In 1935, W. E. B. Du Bois published an influential book titled Black Reconstruction in America. This audio excerpt, from a chapter titled “The Propaganda of History,” questions the ways in which Reconstruction was being studied and taught at the time.
The 1876 presidential race between Republican Rutherford B. Hayes and Democrat Samuel Tilden was extremely close. Amidst violence, intimidation, and voter fraud, the winner of the election for president and governor in South Carolina, Florida, and Louisiana was disputed. These states were the last three former Confederate states governed by Republicans. Congress set up a special commission to decide the election, and a compromise was reached. According to the Compromise of 1877, the three Southern states would give their electoral votes for president to Republican Rutherford B. Hayes, but Democrats would be allowed to take control of the governments of those states. Hayes was inaugurated on March 5, 1877. Among his first acts was to end Northern occupation of the states still under military control.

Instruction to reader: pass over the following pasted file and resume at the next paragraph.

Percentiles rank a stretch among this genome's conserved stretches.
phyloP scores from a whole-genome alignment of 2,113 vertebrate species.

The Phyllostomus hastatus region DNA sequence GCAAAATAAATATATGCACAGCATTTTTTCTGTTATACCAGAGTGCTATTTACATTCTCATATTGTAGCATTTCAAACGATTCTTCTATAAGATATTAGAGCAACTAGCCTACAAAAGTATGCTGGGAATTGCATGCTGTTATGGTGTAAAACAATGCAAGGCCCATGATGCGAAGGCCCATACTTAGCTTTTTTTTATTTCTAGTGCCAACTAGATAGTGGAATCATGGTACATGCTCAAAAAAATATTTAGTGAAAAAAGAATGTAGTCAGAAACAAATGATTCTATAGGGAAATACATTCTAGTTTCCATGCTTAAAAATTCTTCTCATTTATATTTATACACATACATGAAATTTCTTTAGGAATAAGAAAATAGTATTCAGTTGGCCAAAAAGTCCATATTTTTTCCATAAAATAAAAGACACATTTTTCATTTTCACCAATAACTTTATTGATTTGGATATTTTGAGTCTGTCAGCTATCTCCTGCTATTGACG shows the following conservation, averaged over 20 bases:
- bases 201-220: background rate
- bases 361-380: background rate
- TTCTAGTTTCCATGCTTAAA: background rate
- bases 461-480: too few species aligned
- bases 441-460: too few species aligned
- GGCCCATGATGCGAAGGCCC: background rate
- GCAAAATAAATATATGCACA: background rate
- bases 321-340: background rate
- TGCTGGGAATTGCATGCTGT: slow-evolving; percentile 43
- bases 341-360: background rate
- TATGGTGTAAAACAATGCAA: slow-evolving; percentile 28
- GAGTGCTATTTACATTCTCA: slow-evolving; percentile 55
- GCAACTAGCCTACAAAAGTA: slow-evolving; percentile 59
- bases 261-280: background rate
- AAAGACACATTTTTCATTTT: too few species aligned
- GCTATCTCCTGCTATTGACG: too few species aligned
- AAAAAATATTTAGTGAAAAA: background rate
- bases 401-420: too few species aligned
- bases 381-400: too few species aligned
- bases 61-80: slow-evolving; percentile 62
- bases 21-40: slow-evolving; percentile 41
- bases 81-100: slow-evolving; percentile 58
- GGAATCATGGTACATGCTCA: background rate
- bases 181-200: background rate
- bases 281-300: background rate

In 1874, Congress was debating a new civil rights bill that would end segregation of public transportation and public accommodations (such as hotels). Charles Hays of Alabama, a former slaveholder turned Republican congressman, supported the bill despite growing opposition, threats, and violence in his state. Here he addresses Congress to share his views.
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